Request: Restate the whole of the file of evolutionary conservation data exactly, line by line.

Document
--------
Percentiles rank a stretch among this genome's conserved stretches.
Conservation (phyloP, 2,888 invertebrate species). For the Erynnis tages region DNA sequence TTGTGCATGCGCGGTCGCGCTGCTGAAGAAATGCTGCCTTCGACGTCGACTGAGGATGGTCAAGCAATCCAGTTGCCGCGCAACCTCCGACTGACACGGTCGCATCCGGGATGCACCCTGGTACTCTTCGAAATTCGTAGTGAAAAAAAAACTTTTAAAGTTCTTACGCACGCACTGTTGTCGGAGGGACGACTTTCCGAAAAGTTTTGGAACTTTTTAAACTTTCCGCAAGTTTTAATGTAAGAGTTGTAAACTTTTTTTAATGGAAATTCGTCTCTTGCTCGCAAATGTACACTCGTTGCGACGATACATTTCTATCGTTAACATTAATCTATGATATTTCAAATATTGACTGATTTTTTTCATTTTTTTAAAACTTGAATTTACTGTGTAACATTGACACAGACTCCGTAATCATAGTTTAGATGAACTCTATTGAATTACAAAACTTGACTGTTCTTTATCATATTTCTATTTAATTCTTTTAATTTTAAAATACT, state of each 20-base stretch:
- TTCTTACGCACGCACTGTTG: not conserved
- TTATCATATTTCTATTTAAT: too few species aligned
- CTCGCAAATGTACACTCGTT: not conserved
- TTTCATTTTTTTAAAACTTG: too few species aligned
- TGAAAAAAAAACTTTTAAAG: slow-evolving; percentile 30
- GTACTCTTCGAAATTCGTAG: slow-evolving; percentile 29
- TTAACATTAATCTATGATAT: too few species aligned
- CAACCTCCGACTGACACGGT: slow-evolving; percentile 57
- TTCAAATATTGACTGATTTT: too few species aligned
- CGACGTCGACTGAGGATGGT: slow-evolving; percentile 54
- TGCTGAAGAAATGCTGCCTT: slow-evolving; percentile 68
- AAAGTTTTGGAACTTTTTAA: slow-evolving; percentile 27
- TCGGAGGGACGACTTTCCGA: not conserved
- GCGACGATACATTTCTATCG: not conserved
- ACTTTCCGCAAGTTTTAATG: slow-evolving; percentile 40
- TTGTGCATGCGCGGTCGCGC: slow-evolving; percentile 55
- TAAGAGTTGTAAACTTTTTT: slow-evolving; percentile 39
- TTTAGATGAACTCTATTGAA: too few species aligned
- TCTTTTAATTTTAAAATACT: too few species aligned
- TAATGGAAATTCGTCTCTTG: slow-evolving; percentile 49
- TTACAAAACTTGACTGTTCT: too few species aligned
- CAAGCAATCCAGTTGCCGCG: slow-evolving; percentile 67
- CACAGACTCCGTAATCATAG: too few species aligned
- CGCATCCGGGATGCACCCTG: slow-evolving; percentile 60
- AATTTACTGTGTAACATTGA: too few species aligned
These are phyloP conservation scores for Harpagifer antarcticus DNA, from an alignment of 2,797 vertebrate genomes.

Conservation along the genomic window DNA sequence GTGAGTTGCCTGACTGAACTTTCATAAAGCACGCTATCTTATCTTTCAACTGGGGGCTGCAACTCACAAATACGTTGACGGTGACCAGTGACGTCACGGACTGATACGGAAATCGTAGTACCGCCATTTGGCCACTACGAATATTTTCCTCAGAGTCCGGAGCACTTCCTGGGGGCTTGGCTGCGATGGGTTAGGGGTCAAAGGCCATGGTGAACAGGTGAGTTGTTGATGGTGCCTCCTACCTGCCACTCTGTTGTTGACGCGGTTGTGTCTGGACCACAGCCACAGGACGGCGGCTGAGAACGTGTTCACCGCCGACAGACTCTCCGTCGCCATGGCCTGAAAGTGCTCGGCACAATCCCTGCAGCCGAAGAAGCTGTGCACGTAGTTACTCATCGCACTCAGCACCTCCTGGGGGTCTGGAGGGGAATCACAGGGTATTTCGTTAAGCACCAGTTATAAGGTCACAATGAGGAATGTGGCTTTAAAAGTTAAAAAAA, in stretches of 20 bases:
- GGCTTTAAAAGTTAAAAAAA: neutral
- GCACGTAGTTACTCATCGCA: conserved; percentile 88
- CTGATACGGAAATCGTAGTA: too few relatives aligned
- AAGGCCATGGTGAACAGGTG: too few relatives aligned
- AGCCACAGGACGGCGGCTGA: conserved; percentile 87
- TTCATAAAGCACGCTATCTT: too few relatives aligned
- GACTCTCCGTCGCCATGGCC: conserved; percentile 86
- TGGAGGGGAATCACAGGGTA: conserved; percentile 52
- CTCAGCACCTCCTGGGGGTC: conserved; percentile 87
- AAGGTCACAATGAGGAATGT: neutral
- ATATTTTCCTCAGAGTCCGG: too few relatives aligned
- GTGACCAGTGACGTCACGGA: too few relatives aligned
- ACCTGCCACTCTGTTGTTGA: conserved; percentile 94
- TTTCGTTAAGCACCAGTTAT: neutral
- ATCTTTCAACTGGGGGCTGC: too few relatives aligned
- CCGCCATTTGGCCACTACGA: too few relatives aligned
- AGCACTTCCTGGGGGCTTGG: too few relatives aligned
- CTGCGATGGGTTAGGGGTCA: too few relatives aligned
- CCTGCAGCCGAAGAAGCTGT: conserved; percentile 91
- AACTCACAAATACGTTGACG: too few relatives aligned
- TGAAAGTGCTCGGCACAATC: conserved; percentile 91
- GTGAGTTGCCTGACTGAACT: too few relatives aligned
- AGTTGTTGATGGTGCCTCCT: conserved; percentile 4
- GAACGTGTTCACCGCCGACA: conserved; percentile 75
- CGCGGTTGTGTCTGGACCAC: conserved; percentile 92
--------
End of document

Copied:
Percentiles rank a stretch among this genome's conserved stretches.
Conservation (phyloP, 2,888 invertebrate species). For the Erynnis tages region DNA sequence TTGTGCATGCGCGGTCGCGCTGCTGAAGAAATGCTGCCTTCGACGTCGACTGAGGATGGTCAAGCAATCCAGTTGCCGCGCAACCTCCGACTGACACGGTCGCATCCGGGATGCACCCTGGTACTCTTCGAAATTCGTAGTGAAAAAAAAACTTTTAAAGTTCTTACGCACGCACTGTTGTCGGAGGGACGACTTTCCGAAAAGTTTTGGAACTTTTTAAACTTTCCGCAAGTTTTAATGTAAGAGTTGTAAACTTTTTTTAATGGAAATTCGTCTCTTGCTCGCAAATGTACACTCGTTGCGACGATACATTTCTATCGTTAACATTAATCTATGATATTTCAAATATTGACTGATTTTTTTCATTTTTTTAAAACTTGAATTTACTGTGTAACATTGACACAGACTCCGTAATCATAGTTTAGATGAACTCTATTGAATTACAAAACTTGACTGTTCTTTATCATATTTCTATTTAATTCTTTTAATTTTAAAATACT, state of each 20-base stretch:
- TTCTTACGCACGCACTGTTG: not conserved
- TTATCATATTTCTATTTAAT: too few species aligned
- CTCGCAAATGTACACTCGTT: not conserved
- TTTCATTTTTTTAAAACTTG: too few species aligned
- TGAAAAAAAAACTTTTAAAG: slow-evolving; percentile 30
- GTACTCTTCGAAATTCGTAG: slow-evolving; percentile 29
- TTAACATTAATCTATGATAT: too few species aligned
- CAACCTCCGACTGACACGGT: slow-evolving; percentile 57
- TTCAAATATTGACTGATTTT: too few species aligned
- CGACGTCGACTGAGGATGGT: slow-evolving; percentile 54
- TGCTGAAGAAATGCTGCCTT: slow-evolving; percentile 68
- AAAGTTTTGGAACTTTTTAA: slow-evolving; percentile 27
- TCGGAGGGACGACTTTCCGA: not conserved
- GCGACGATACATTTCTATCG: not conserved
- ACTTTCCGCAAGTTTTAATG: slow-evolving; percentile 40
- TTGTGCATGCGCGGTCGCGC: slow-evolving; percentile 55
- TAAGAGTTGTAAACTTTTTT: slow-evolving; percentile 39
- TTTAGATGAACTCTATTGAA: too few species aligned
- TCTTTTAATTTTAAAATACT: too few species aligned
- TAATGGAAATTCGTCTCTTG: slow-evolving; percentile 49
- TTACAAAACTTGACTGTTCT: too few species aligned
- CAAGCAATCCAGTTGCCGCG: slow-evolving; percentile 67
- CACAGACTCCGTAATCATAG: too few species aligned
- CGCATCCGGGATGCACCCTG: slow-evolving; percentile 60
- AATTTACTGTGTAACATTGA: too few species aligned
These are phyloP conservation scores for Harpagifer antarcticus DNA, from an alignment of 2,797 vertebrate genomes.

Conservation along the genomic window DNA sequence GTGAGTTGCCTGACTGAACTTTCATAAAGCACGCTATCTTATCTTTCAACTGGGGGCTGCAACTCACAAATACGTTGACGGTGACCAGTGACGTCACGGACTGATACGGAAATCGTAGTACCGCCATTTGGCCACTACGAATATTTTCCTCAGAGTCCGGAGCACTTCCTGGGGGCTTGGCTGCGATGGGTTAGGGGTCAAAGGCCATGGTGAACAGGTGAGTTGTTGATGGTGCCTCCTACCTGCCACTCTGTTGTTGACGCGGTTGTGTCTGGACCACAGCCACAGGACGGCGGCTGAGAACGTGTTCACCGCCGACAGACTCTCCGTCGCCATGGCCTGAAAGTGCTCGGCACAATCCCTGCAGCCGAAGAAGCTGTGCACGTAGTTACTCATCGCACTCAGCACCTCCTGGGGGTCTGGAGGGGAATCACAGGGTATTTCGTTAAGCACCAGTTATAAGGTCACAATGAGGAATGTGGCTTTAAAAGTTAAAAAAA, in stretches of 20 bases:
- GGCTTTAAAAGTTAAAAAAA: neutral
- GCACGTAGTTACTCATCGCA: conserved; percentile 88
- CTGATACGGAAATCGTAGTA: too few relatives aligned
- AAGGCCATGGTGAACAGGTG: too few relatives aligned
- AGCCACAGGACGGCGGCTGA: conserved; percentile 87
- TTCATAAAGCACGCTATCTT: too few relatives aligned
- GACTCTCCGTCGCCATGGCC: conserved; percentile 86
- TGGAGGGGAATCACAGGGTA: conserved; percentile 52
- CTCAGCACCTCCTGGGGGTC: conserved; percentile 87
- AAGGTCACAATGAGGAATGT: neutral
- ATATTTTCCTCAGAGTCCGG: too few relatives aligned
- GTGACCAGTGACGTCACGGA: too few relatives aligned
- ACCTGCCACTCTGTTGTTGA: conserved; percentile 94
- TTTCGTTAAGCACCAGTTAT: neutral
- ATCTTTCAACTGGGGGCTGC: too few relatives aligned
- CCGCCATTTGGCCACTACGA: too few relatives aligned
- AGCACTTCCTGGGGGCTTGG: too few relatives aligned
- CTGCGATGGGTTAGGGGTCA: too few relatives aligned
- CCTGCAGCCGAAGAAGCTGT: conserved; percentile 91
- AACTCACAAATACGTTGACG: too few relatives aligned
- TGAAAGTGCTCGGCACAATC: conserved; percentile 91
- GTGAGTTGCCTGACTGAACT: too few relatives aligned
- AGTTGTTGATGGTGCCTCCT: conserved; percentile 4
- GAACGTGTTCACCGCCGACA: conserved; percentile 75
- CGCGGTTGTGTCTGGACCAC: conserved; percentile 92